Building the Dragon Ferdinand

The Jagdpanzer Ferdinand or Sd.Kfz. 184 was a tank destroyer armed with powerful 88mm PaK 43/2 L/71 gun and a very thick armor. The superstructure has a 200mm frontal armor complemented with 80 mm side armors and a 60 mm the lower hull armor. Although Ferdinands had superb firepower and thick armor, the lack of hull machine gun for self-defense made them vulnerable to attacks of enemy infantry and anti-tank units.

The Ferdinands first saw action during the Battle of Kursk (Operation "Zitadelle”) on July of 1943. The Ferdinands were assigned to sPzJagAbt (schwere Heeres Panzerjager Abteilung) 653 and 654, which saw action in the northern side of the battle near Orel in Russia.

In the Battle of Kursk, the Ferdinands were used as break-through tanks, a role for which they were completely unsuited, they were however proved to be very effective weapons as tank destroyers especially when engaging targets at long range (up to 4.5 Km). Overall, Elephant was a very advanced design, which proved to be a superb defensive weapon with an enormous firepower.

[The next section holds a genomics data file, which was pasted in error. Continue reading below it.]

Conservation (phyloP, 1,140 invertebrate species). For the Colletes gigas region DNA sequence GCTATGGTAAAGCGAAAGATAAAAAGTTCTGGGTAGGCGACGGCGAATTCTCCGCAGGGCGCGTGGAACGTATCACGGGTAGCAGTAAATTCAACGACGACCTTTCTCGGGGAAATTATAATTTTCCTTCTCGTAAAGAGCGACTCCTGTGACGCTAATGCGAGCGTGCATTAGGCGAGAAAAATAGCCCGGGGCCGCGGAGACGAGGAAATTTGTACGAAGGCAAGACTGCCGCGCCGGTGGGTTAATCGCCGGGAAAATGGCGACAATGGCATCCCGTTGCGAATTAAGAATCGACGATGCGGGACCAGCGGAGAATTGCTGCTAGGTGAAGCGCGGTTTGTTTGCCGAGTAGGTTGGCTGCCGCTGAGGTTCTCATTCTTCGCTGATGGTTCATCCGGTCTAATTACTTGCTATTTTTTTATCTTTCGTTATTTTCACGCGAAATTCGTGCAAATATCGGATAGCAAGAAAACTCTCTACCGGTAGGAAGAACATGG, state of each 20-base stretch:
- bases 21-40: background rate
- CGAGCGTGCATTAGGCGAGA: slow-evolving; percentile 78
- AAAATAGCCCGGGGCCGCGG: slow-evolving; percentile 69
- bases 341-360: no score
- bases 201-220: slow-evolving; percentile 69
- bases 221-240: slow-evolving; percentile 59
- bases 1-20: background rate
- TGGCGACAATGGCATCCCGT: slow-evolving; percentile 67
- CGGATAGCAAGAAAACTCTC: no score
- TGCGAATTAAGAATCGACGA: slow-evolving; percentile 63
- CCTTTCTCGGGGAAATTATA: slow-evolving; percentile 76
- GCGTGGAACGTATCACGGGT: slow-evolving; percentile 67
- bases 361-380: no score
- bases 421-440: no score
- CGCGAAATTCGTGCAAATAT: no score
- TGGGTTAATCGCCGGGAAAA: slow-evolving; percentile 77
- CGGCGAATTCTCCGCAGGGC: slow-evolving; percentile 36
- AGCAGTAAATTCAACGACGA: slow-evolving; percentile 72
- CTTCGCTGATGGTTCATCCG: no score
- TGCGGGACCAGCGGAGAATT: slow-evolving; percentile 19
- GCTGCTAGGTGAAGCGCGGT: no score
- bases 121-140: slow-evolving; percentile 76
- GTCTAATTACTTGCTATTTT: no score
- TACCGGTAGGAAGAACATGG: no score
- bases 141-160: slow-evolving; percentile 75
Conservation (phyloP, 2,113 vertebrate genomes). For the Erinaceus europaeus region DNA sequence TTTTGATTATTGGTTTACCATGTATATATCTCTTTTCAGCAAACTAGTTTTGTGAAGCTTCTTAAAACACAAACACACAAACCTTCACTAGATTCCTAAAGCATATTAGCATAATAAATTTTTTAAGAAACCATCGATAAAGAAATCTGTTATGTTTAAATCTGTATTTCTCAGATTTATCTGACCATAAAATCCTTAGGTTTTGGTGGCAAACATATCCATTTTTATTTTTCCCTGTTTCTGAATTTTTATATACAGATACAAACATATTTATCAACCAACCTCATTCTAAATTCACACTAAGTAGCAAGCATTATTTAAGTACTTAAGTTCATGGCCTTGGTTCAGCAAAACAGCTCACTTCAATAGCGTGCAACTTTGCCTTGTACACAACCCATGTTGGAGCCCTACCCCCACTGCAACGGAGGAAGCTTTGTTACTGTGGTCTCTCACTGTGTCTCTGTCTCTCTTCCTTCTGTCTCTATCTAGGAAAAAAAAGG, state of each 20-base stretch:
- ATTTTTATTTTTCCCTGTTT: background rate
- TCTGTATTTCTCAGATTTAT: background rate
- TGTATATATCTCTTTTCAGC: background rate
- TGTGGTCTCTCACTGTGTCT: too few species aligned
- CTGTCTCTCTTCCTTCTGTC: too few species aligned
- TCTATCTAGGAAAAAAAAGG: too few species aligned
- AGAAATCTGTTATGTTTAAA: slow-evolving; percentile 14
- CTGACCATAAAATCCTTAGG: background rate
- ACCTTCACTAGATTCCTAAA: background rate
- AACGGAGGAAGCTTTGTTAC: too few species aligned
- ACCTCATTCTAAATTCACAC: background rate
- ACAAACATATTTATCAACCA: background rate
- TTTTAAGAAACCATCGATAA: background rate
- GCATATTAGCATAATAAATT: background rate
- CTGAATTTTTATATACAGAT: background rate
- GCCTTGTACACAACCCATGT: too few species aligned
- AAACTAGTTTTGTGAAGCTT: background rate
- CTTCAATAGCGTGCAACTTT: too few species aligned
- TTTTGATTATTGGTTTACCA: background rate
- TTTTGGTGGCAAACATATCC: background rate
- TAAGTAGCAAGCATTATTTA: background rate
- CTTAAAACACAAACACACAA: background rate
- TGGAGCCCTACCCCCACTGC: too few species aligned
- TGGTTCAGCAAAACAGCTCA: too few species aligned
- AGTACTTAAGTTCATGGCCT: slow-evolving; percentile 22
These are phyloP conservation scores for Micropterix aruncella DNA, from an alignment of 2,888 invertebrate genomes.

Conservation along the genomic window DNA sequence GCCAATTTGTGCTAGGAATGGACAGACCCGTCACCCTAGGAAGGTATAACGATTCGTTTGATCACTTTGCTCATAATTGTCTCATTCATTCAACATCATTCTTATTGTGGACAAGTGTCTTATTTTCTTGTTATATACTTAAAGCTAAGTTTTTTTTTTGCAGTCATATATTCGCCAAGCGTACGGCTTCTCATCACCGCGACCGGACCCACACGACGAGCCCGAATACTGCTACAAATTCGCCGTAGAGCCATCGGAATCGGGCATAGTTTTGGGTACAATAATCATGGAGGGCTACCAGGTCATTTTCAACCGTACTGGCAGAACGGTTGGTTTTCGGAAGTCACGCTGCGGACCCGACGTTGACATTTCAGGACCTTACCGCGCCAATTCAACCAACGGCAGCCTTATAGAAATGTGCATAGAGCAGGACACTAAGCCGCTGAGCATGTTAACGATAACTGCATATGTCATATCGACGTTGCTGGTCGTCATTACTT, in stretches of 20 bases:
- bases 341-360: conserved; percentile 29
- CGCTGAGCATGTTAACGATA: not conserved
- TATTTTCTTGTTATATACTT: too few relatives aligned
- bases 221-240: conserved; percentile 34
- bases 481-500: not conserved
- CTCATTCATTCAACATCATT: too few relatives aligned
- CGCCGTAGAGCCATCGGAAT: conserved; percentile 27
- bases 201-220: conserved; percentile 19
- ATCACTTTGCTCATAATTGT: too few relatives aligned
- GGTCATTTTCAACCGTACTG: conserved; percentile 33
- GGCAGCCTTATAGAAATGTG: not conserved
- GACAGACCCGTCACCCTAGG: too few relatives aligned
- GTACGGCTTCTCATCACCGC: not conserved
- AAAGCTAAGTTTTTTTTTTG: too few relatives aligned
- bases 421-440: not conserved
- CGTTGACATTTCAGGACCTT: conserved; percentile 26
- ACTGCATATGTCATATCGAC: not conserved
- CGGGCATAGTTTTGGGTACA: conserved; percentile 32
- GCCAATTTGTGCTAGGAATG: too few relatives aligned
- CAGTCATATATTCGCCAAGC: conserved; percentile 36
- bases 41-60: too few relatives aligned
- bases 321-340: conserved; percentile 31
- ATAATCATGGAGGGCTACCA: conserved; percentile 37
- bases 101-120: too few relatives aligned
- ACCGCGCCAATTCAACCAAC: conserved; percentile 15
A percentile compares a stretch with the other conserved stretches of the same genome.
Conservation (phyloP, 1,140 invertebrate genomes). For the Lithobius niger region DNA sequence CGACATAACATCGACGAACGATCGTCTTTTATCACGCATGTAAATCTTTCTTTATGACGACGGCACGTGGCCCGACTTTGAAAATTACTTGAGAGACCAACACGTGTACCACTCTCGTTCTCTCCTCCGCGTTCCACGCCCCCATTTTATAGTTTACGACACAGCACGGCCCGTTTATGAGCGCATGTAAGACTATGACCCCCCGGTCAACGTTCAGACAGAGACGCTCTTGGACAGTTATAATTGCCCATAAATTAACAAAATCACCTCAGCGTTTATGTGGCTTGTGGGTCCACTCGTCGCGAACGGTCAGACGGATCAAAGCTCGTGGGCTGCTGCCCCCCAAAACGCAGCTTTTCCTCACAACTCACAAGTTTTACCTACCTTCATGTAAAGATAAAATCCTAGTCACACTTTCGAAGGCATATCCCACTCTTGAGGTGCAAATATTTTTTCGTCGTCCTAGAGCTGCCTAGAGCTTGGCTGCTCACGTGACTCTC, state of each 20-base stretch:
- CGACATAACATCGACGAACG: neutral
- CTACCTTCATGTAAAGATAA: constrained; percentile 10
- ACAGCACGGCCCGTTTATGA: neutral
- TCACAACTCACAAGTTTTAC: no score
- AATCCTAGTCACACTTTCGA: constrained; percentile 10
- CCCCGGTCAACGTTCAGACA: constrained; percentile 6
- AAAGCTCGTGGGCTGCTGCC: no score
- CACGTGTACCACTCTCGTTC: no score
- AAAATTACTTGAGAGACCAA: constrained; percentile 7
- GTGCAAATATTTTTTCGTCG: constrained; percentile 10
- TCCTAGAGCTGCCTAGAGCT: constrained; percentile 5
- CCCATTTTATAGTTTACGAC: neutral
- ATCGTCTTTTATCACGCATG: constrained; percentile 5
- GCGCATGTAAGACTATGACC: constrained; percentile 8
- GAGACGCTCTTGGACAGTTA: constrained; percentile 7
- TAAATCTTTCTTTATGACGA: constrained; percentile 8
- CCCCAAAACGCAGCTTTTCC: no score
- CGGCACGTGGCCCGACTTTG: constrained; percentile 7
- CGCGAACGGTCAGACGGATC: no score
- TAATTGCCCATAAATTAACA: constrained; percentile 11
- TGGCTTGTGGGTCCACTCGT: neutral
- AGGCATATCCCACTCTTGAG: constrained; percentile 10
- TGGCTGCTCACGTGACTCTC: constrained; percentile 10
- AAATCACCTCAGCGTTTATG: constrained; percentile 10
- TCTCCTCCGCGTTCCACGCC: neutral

Before I begun to assemble this Dragon Ferdinand (DML 6133), I first gathered as much information as I can about the subject matter. The additional information usually dictates methods I need to apply in building the kit. After I finished gathering and reviewing all information that I got my hands on, I decided to build the kit based on the “Ferdinand” Nr. 623 of sPzJagAbt 654 in Russia during the battle of Kursk.

The Dragon Ferdinand was built straight out of the box. There was nothing fancy about the build process because the kit components fit together easily. The details were accurate and crisply molded, thus not requiring any correction. The only additions to the kit were the headlight wires and tow cables, which unfortunately the manufacturer did not include. The only modification done with the kit was the addition of battle damages.

I add a few damages in order to give the kit some tinge of realism. The damage on the left front fender was achieved by sanding the plastic until it was thin enough to be twisted. After achieving the desired thickness, I twisted the fenders to simulate subtle dents using pliers. I also applied hit deflection marks on the front plate armor of the upper hull super structure using a router attached to a mini-drill. The front lower hull armor plate also received the same treatment as the upper hull superstructure. Some deep scratches were also applied on both sides of the upper hull super structure as well as the toolbox.

About the Author

About Arvin Arbolado (warthog)


Hi Jurjen, Thanks for taking the time to post the article. Cheers
APR 30, 2005 - 10:41 AM